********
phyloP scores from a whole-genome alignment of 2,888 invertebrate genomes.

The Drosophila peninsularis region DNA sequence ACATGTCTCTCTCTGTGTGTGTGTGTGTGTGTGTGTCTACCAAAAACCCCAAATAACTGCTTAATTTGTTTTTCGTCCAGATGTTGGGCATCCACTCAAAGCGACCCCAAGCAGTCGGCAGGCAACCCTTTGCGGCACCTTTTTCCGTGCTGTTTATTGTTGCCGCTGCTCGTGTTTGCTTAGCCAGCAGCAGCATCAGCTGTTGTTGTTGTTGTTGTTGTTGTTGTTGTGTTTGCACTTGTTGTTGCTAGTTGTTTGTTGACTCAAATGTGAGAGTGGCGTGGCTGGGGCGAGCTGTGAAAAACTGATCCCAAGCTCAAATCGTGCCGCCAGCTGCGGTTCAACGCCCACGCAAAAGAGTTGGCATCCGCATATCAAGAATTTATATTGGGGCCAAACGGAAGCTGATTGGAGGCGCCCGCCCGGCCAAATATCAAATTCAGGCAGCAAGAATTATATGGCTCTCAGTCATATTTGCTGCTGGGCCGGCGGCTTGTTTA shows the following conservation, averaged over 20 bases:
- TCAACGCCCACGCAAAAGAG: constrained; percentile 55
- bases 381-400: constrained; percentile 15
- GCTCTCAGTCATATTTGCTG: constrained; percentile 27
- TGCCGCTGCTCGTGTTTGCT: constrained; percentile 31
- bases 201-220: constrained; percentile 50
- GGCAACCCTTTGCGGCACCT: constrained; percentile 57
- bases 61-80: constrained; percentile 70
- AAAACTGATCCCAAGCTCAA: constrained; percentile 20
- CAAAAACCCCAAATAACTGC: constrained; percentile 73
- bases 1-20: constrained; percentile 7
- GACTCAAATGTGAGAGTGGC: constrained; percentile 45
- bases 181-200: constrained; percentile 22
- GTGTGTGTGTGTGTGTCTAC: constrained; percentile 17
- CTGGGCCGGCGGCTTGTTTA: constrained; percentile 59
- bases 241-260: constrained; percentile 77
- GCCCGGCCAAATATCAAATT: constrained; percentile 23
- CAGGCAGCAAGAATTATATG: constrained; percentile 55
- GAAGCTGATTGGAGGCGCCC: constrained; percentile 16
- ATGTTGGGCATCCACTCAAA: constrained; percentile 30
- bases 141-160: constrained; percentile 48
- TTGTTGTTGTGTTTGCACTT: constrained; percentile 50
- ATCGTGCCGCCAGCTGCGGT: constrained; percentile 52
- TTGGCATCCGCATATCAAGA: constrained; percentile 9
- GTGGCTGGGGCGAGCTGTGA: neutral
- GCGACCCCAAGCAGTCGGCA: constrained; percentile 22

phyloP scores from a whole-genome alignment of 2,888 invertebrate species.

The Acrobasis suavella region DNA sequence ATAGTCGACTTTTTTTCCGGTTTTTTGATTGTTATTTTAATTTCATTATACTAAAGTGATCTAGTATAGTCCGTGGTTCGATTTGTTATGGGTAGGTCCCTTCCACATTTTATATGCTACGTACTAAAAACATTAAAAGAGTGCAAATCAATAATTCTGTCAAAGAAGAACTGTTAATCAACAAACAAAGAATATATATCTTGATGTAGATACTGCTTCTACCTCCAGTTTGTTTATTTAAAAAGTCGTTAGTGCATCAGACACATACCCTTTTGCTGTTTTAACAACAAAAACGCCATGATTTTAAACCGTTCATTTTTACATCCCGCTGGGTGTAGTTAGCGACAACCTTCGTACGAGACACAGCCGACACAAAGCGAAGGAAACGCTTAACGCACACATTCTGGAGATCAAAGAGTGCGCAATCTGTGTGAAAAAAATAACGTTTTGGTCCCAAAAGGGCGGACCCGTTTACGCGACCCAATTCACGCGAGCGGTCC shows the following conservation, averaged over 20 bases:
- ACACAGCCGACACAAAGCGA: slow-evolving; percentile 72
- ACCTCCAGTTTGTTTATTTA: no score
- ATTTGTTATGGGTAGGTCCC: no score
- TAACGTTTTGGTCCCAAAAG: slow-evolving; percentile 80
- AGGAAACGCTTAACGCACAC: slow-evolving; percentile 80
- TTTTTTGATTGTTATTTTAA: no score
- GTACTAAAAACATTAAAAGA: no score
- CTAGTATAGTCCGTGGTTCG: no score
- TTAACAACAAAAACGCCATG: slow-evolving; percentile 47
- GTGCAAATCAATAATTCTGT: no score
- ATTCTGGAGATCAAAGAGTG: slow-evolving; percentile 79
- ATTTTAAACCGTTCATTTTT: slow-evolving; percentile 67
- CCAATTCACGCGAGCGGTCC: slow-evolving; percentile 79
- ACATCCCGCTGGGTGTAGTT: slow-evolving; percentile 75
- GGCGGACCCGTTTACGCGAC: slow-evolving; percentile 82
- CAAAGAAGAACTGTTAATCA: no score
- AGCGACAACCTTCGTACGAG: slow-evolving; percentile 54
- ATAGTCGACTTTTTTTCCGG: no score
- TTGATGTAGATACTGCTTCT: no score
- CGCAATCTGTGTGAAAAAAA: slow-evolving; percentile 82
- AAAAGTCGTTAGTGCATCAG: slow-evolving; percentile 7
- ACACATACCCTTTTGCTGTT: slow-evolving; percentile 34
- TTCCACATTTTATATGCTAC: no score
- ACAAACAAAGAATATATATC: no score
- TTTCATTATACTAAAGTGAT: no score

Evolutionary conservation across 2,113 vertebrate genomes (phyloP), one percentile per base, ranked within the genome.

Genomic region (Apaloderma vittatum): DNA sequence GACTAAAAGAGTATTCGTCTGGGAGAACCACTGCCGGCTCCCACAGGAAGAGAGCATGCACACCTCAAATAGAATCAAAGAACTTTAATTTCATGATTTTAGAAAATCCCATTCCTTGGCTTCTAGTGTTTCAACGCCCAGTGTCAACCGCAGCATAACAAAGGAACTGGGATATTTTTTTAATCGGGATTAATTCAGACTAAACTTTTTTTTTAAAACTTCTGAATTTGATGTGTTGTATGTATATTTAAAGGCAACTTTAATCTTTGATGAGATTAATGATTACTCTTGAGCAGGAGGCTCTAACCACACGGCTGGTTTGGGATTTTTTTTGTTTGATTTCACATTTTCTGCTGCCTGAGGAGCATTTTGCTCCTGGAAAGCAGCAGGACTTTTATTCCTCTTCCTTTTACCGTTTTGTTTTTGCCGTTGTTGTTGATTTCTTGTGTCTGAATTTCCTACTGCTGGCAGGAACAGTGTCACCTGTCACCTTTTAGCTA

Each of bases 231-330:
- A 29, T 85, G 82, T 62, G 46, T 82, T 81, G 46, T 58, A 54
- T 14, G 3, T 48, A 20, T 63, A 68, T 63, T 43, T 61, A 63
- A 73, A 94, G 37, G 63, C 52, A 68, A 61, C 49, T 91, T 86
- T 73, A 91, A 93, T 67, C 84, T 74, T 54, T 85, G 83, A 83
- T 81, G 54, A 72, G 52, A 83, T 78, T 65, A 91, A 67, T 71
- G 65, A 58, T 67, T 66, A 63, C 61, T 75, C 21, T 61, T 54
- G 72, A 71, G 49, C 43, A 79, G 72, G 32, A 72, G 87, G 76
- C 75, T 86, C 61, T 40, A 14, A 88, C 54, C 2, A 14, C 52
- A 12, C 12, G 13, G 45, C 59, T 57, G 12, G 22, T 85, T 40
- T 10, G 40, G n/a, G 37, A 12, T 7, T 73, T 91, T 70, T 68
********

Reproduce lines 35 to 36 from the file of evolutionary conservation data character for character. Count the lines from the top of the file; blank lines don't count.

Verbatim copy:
- TTTTTTGATTGTTATTTTAA: no score
- GTACTAAAAACATTAAAAGA: no score